Creating a new generation of small molecule protease inhibitors


Diabetic macular edema (DME) is a leading cause of adult vision loss in developed countries and, despite current treatment options, there remains a substantial unmet medical need.

Diagram of eye
Image credit: National Eye Institute, National Institutes of Health

DME is caused by disruption of the blood/retinal barrier with increased permeability of the retinal vasculature leading to the accumulation of fluid in the macula and vision loss. Although DME can occur at any stage of diabetic retinopathy, its prevalence increases in patients with advanced diabetic retinopathy, poor glycemic control, and hypertension.

KalVista’s intravitreal program

KalVista’s lead DME program is focused on the development of small molecule plasma kallikrein inhibitors for intravitreal (IVT) dosing. The Company’s most advanced compound, KVD001, has successfully completed its first-in-human study in patients with DME and is being prepared for Phase 2.

Intravitreal plasma kallikrein inhibitors may be efficacious in both improving symptoms of the disease, such as deteriorating visual acuity, and slowing disease progression. Direct injection into the eye delivers a high drug concentration at the desired site of action with a low systemic exposure resulting in the potential for a safe and effective treatment. Pre-clinical pharmacokinetic studies have shown that KVD001 is retained within the eye for a prolonged period.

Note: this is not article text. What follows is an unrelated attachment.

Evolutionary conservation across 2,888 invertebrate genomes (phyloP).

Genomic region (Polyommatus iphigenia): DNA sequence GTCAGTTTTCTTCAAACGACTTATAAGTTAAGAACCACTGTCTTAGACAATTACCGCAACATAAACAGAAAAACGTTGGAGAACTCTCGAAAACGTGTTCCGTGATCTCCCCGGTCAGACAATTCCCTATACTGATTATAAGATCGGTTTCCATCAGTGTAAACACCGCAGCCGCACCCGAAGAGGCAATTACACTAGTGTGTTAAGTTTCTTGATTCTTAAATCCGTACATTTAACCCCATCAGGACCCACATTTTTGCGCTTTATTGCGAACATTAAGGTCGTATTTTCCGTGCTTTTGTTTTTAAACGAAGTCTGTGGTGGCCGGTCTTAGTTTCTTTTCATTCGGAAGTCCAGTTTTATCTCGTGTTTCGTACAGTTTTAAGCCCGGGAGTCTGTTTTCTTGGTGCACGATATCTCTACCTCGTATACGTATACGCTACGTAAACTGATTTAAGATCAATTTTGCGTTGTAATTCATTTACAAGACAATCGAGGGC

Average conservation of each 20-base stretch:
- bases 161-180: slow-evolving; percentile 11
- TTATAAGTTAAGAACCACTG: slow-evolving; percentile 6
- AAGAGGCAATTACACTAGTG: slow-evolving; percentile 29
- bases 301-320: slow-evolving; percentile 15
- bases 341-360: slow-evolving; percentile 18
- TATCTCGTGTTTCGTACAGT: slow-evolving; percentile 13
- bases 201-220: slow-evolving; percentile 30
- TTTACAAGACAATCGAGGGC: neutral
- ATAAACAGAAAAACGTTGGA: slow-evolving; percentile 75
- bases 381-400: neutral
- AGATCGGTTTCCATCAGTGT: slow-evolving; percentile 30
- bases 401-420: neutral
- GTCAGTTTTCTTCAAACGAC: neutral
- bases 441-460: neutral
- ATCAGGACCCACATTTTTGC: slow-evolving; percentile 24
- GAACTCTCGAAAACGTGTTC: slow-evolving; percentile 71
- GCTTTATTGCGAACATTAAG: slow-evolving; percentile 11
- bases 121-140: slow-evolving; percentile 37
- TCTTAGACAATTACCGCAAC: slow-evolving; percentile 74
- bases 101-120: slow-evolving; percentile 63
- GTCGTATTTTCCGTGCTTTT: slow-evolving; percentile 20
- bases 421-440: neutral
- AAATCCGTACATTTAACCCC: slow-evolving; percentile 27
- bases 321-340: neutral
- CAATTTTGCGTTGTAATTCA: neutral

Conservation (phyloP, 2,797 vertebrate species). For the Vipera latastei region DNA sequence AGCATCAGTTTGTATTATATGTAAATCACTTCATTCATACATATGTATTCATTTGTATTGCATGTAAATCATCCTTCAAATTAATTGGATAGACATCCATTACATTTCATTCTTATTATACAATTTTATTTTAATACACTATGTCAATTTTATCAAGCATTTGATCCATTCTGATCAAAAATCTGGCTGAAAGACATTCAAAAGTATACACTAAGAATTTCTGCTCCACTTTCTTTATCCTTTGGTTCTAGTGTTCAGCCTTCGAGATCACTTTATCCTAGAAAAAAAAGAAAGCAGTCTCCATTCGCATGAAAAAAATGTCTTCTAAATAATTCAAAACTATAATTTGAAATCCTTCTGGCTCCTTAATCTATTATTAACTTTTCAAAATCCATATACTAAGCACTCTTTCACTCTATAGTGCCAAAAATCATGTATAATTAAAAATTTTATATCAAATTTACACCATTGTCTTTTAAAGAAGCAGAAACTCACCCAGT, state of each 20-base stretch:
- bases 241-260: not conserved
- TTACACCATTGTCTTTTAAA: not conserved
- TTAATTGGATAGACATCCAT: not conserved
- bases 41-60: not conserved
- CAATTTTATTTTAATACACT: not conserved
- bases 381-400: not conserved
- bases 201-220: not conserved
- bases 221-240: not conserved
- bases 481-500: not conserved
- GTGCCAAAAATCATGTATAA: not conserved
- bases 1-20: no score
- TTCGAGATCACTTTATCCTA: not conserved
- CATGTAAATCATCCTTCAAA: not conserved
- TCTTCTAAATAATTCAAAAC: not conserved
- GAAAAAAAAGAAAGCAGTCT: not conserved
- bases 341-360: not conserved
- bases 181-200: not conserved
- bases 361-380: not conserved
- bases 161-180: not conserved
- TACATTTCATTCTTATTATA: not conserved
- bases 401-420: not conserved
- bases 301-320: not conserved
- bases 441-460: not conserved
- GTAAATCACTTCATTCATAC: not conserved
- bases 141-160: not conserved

KalVista’s oral program

Eye photo

KalVista has a number of highly potent and selective oral plasma kallikrein inhibitors with good bioavailability designed to treat DME. The lead candidates are being progressed through pre-clinical development.

An oral plasma kallikrein inhibitor may provide the opportunity to reduce treatment burden, treat patients earlier in disease development, and provide a convenient and readily accessible treatment option.

Current treatment options

Despite current treatment options to prevent or reverse DME there remains a major unmet clinical need.

Intravitreal injection

Although intravitreal VEGF inhibitors are often highly effective in reducing central macular thickness and increasing visual acuity, a substantial proportion of DME patients do not respond adequately to anti-VEGF therapy.

Plasma kallikrein represents an attractive drug target as it is believed to be central to the edematous and inflammatory processes occurring in the retina in advanced stages of diabetic retinopathy. In addition, recent evidence indicates that plasma kallikrein inhibition targets a separate pathway to VEGF and therefore may have the potential to add to the treatment options for DME.